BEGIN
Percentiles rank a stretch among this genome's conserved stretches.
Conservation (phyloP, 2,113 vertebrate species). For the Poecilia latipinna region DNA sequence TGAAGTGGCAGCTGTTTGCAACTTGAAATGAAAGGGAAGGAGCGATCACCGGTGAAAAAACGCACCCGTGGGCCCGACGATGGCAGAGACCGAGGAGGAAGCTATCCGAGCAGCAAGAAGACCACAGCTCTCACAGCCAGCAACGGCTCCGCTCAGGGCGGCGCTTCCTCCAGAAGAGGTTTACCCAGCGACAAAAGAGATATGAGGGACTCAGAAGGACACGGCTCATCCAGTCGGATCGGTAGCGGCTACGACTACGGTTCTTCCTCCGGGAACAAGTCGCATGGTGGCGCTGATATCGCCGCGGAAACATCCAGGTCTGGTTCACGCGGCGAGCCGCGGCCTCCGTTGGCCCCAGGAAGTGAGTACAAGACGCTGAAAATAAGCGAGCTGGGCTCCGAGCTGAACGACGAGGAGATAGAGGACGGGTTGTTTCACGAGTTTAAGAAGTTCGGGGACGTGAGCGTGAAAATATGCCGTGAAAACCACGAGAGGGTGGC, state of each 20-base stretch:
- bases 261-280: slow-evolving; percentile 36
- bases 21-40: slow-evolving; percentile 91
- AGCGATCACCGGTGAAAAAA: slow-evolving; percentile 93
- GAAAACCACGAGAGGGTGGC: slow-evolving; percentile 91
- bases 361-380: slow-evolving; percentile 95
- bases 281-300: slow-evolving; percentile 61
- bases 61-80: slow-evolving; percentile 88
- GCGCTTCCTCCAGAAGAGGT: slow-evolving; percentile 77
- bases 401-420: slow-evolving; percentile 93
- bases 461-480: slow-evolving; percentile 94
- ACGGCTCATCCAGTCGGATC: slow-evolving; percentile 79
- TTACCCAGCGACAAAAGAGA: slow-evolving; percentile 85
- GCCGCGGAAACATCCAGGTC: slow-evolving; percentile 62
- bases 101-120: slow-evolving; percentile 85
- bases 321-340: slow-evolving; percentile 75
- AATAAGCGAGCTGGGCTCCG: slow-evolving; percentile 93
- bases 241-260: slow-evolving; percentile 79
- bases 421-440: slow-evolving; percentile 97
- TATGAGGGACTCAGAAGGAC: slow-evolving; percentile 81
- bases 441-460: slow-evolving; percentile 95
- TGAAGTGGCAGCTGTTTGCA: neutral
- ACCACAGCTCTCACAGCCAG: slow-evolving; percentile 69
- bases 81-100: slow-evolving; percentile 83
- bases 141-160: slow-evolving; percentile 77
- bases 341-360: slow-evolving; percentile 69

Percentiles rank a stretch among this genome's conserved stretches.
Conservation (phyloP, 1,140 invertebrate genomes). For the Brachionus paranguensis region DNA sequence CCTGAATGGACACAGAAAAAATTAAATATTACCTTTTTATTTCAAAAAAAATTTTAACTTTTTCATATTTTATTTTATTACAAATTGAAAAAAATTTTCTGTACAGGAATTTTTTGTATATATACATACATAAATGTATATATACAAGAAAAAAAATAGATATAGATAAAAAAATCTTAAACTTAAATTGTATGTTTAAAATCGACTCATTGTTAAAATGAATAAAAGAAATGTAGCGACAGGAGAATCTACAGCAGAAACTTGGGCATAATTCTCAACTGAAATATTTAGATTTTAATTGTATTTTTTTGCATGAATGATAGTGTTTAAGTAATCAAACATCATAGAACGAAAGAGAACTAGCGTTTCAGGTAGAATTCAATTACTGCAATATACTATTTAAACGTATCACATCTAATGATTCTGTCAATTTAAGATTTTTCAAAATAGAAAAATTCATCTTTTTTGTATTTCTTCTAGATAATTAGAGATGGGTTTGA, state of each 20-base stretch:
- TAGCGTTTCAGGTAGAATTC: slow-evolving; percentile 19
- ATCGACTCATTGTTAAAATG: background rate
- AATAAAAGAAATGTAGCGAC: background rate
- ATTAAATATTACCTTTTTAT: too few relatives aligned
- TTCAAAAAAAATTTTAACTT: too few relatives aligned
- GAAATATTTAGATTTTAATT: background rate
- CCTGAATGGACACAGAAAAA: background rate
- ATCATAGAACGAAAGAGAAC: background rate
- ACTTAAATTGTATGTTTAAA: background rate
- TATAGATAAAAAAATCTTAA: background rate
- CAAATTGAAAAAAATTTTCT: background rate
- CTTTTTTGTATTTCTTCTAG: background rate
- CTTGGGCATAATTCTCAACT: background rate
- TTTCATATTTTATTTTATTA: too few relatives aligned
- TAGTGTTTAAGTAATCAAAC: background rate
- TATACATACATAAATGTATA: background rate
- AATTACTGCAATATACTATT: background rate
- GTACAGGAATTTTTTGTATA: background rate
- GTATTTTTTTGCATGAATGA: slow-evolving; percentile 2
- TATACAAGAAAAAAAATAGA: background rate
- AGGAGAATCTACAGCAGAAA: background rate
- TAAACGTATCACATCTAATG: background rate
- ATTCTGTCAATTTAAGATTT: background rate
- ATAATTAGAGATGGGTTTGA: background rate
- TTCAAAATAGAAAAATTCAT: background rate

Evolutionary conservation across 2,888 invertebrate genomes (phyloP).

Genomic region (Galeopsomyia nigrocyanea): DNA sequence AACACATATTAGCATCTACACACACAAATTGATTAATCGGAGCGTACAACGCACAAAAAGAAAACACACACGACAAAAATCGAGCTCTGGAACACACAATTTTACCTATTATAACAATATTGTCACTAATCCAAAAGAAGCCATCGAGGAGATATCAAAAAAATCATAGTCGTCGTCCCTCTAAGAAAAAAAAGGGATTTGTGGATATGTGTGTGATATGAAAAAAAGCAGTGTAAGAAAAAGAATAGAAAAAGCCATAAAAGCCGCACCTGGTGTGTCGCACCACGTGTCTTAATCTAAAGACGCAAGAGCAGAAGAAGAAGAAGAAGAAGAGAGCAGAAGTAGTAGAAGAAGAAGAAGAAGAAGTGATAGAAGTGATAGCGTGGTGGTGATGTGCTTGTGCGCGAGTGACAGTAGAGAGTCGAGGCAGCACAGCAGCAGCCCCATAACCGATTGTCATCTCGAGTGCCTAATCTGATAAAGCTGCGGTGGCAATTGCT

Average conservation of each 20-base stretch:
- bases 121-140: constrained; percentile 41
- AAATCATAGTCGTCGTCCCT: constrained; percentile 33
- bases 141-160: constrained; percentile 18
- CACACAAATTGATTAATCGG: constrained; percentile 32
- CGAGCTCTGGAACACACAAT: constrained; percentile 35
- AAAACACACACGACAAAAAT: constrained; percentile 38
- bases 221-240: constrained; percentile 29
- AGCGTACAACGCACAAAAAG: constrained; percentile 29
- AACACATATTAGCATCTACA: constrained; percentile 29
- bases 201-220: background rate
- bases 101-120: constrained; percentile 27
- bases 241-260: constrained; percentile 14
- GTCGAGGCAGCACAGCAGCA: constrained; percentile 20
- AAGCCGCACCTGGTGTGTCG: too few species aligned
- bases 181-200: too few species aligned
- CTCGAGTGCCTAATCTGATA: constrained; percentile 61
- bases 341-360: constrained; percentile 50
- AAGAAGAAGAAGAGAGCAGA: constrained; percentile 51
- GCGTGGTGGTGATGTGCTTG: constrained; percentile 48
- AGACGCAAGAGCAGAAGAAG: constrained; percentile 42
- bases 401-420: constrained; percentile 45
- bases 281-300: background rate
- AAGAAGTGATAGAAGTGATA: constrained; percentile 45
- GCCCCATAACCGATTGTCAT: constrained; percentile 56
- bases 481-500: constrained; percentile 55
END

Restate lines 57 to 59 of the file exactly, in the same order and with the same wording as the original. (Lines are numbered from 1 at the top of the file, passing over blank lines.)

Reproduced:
Average conservation of each 20-base stretch:
- bases 121-140: constrained; percentile 41
- AAATCATAGTCGTCGTCCCT: constrained; percentile 33